Why running the Chicago Marathon means so much to me

Why running the Chicago Marathon means so much to me

A year ago, when I told my parents that I wanted to run the 2015 Chicago Marathon, this was their reaction:

“Oh no! That’s way too hard on the body! What about your back? What if you get hurt?”

I herniated a disk…in 1998.

“I’m not stupid. If I get injured, I won’t do it. I like to have a one year post-baby goal. Since the baby is due in October, I think that the marathon would be a good one.”

My second son was born on October 18, 2014, via C-section. It was somewhat traumatic, as my body failed to progress in labor, so a vaginal birth was not possible. By the time that we decided to do the C-section, it was clear that we had cut it close: the baby spent two days in the NICU. All was fine, but I really felt as if my body failed me.

I then had to work through recovery from my C-section: physically needing my husband to get me out of bed, avoiding bear hugs with my three year old who had missed me, unable to lean over the baby’s changing table (okay: not having to change diapers wasn’t so bad).

In Novermber, at my six week post-partum checkup, my doctor cleared me for all activity. I went home and huffed and puffed through a 15 minute run. It sucked.

How am I going to run a marathon? I asked myself.

In May, I downloaded the Nike Running app and started running again. 12 minute miles?!

How am I going to run a marathon?

In June, I ran my 9 miler with a friend, and it felt hard. And I’m going to triple this?

How am I going to run a marathon?

In August, my 18 mile run was horrible. Really? I’m going to add eight more miles?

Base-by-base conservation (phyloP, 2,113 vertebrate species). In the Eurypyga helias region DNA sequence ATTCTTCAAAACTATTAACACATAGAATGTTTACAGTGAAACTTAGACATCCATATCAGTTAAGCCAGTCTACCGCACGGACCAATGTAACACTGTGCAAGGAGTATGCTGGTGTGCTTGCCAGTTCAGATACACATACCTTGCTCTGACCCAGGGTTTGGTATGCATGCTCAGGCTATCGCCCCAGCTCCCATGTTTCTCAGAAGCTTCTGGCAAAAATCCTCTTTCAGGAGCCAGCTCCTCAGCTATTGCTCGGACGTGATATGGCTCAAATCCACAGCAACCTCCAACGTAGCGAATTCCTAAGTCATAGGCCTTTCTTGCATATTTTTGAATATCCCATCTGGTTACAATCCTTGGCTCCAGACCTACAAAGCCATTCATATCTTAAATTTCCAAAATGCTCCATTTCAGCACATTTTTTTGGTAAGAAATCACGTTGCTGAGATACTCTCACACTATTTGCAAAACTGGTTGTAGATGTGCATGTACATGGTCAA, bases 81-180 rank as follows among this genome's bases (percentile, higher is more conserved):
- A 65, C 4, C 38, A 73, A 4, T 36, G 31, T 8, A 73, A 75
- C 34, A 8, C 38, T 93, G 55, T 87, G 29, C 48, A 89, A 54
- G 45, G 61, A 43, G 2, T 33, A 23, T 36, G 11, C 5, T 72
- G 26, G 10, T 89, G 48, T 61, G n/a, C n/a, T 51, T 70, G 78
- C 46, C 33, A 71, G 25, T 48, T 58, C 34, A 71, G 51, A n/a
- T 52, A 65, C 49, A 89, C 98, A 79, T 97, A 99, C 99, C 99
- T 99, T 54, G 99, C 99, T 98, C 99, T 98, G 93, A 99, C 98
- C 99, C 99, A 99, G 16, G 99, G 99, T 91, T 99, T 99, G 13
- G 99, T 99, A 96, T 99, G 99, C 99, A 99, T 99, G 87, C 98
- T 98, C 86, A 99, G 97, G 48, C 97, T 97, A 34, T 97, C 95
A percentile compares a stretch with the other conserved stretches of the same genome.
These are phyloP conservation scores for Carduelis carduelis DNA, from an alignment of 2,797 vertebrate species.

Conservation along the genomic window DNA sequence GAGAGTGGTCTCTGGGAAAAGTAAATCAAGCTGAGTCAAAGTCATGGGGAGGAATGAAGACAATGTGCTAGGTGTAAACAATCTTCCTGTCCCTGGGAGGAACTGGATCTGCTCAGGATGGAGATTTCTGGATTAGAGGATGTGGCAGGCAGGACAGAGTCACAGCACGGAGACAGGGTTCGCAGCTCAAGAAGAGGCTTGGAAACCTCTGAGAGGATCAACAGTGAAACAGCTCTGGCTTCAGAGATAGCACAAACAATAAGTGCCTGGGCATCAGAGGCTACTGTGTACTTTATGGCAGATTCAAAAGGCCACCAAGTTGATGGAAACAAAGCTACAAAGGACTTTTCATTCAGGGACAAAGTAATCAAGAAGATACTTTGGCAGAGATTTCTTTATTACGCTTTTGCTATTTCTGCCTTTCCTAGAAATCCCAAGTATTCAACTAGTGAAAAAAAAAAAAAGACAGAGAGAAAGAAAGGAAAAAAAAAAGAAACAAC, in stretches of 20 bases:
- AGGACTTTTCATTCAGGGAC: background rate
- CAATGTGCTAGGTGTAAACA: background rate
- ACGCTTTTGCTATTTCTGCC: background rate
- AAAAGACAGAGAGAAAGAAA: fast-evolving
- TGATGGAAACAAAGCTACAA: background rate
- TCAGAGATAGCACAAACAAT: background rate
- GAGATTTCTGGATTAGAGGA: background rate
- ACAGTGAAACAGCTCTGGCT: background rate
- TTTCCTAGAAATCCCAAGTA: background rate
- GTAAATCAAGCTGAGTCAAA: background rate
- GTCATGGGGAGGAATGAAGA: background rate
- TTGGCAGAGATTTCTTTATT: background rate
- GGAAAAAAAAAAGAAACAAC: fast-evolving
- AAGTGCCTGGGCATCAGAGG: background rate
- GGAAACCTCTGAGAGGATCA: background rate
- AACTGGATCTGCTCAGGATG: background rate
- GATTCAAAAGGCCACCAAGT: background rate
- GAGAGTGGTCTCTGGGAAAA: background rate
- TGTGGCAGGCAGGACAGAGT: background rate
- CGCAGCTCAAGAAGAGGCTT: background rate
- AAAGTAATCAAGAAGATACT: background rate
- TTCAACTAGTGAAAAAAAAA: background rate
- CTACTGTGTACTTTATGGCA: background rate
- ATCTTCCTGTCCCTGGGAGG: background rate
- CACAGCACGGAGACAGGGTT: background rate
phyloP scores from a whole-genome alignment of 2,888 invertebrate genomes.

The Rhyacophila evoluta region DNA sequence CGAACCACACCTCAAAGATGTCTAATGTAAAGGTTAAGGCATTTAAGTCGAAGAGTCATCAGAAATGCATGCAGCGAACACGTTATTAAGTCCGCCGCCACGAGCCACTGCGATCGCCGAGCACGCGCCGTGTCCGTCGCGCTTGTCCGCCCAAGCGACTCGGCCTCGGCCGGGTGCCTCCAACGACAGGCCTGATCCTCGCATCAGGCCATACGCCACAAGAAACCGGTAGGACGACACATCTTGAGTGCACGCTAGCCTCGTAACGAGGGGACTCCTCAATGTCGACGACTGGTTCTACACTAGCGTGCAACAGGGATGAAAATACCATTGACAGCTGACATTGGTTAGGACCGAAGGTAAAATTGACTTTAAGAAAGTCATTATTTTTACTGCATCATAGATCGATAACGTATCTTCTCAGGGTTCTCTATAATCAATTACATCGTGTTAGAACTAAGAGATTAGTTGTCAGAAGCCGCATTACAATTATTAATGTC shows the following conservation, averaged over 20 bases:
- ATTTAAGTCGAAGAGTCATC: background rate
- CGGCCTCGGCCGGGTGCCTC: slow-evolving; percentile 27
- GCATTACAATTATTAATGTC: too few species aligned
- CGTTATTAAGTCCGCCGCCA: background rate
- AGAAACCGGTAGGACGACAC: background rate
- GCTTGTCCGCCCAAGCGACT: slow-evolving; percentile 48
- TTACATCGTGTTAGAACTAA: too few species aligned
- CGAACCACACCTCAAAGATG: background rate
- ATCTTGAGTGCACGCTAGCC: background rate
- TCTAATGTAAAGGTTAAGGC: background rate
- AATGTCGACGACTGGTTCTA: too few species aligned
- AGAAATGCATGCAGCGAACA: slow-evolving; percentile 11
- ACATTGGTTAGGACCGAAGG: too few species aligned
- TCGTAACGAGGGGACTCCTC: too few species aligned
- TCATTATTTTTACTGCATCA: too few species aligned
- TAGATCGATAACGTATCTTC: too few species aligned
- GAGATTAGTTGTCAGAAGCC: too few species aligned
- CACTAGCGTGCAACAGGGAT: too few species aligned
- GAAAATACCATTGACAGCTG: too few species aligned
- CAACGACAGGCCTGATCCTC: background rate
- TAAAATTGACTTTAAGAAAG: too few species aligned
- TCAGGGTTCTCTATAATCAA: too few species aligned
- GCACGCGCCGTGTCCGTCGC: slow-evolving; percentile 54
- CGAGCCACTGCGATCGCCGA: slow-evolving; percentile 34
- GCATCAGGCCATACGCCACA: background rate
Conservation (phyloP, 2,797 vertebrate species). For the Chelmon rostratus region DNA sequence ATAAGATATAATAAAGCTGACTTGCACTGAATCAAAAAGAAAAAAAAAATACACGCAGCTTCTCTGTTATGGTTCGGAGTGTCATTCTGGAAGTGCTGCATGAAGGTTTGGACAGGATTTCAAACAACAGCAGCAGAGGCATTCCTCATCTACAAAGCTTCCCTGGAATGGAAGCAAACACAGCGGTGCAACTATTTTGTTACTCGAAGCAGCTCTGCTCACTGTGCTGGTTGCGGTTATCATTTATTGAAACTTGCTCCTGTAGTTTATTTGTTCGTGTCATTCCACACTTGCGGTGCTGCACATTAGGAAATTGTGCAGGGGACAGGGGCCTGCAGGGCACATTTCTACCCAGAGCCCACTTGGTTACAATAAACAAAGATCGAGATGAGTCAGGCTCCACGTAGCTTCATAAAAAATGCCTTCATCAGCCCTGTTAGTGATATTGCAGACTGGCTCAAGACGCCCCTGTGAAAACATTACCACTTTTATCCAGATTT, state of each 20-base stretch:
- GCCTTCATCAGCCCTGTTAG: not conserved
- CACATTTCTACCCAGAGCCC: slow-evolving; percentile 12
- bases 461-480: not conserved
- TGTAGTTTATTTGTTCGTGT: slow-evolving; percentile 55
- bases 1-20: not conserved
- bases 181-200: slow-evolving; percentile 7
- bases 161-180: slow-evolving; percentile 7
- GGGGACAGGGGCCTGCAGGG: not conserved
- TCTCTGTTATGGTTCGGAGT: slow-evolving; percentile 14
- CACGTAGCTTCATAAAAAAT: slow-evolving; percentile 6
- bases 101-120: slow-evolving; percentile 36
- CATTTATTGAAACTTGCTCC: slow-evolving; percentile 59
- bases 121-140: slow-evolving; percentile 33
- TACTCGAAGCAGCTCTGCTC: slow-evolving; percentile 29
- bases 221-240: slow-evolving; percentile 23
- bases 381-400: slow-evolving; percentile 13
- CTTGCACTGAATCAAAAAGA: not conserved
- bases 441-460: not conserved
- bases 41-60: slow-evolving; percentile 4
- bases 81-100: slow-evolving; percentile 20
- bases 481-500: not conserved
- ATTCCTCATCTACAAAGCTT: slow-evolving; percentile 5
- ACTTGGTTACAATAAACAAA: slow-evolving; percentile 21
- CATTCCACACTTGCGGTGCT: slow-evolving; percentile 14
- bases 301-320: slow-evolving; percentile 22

How am I going to run a marathon?

Those were the four negative thoughts I had. Four moments out of four months of training. Literally. I legitimately LOVED training for the Chicago Marathon.

When you’re a stay at home mom, you don’t get job promotions. You’re not recognized by the outside world, or sometimes by the little people in your home, for all the work that you do. People feign interest, but no one really cares that you potty trained Junior, or that you taught the baby to climb down the stairs feet first.

But 1.7 million people come to watch the Chicago Marathon. Those people bring signs, they yell and shake noisemakers, they cheer you on. They validate your accomplishment.

Maybe I needed the marathon to boost my ego a bit, to remind me of who I am. Perhaps it’s redemption for my body; it may have “failed” me in child birth, but it hasn’t failed me in four months of training.

With the exception of Mother’s Day and my birthday, 363 days are about my kids, not me. Well, make that 362. Sunday is alllll about Mommy.

I’m coming for you, Chicago Marathon!!!

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Filed under: Exercise

Tags: Chicago Marathon

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